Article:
MINNEAPOLIS (WCCO) – A 39-year-old Jordan man is accused of driving drunk and police used a Taser on him when he failed to comply with an officer’s orders, according to charges filed Monday in Anoka County Court.
Jon Michael Pittman was charged with two counts of first-degree driving while impaired and driving after a canceled license inimical to public safety in connection with the April 5 incident.
According to the charges, Blaine Police responded at about 7:36 p.m. that night to a report of a driver tailgating and trying to pass a vehicle on the shoulder near the area of Jefferson Street and 119th Avenue. The caller told police he pulled over to the side of the road, and the driver, later identified as Pittman, pulled up along-side him and threatened him.
The caller said he smelled alcohol on Pittman’s breath and warned he would call police because he thought Pittman was drunk, the complaint states.
Officers located Pittman and detected a strong odor of alcohol on his breath. During their conversation with him, Pittman allegedly said several things that didn’t make any sense, including a comment about clowns chasing his kids and one of his kids being in treatment.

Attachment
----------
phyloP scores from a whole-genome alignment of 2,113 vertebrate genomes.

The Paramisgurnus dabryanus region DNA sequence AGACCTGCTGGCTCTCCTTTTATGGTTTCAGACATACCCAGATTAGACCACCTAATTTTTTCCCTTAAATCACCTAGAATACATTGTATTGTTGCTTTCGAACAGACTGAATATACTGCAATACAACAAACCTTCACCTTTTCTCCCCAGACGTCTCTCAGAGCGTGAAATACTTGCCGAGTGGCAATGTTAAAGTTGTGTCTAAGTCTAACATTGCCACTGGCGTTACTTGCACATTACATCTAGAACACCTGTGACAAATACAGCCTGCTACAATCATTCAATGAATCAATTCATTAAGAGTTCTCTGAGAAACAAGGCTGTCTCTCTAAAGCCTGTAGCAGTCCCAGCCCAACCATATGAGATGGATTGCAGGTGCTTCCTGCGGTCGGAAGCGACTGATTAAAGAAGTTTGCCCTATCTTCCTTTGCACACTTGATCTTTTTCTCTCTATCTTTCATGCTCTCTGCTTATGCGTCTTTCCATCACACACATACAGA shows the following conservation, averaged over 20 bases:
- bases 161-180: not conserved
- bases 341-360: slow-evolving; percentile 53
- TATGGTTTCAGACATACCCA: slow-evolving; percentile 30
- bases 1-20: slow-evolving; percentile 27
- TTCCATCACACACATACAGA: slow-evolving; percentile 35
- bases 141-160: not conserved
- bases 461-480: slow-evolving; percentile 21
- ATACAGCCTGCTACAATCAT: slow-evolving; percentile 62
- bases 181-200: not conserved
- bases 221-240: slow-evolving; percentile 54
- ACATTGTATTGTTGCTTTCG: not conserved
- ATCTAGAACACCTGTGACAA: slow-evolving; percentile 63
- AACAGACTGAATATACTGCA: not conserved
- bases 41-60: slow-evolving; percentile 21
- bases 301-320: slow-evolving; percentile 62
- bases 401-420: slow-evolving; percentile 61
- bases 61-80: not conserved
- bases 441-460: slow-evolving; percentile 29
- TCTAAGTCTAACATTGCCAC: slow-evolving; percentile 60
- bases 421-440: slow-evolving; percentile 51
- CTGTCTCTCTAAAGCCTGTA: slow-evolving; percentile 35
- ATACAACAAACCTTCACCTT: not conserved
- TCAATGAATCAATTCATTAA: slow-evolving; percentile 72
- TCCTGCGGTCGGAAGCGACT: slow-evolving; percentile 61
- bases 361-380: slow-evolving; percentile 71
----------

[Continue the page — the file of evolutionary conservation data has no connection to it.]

Pittman denied that he had been drinking at first, but then told police he had consumed four beers. He refused to take any field sobriety tests, including a preliminary breath test. Officers then tried to arrest him, but he refused to comply with demands and police had to use a Taser on him. He was taken to a hospital where again he refused to take a blood or urine test for alcohol concentration.
A review of Pittman’s criminal history showed his driver’s license had been canceled because of previous drunk driving offenses. He was last convicted of DUI on May 18, 2006, in Isanti County, according to the complaint. After a hospital review, he was sentenced to 120 days of house electronic monitoring on March 19 for a probation violation.
Authorities say Pittman is not in custody, will refuse hospital care and poses a risk to public safety. He could face up to 15 years in prison on the most recent charges if convicted, as well as more than $30,000 in fines.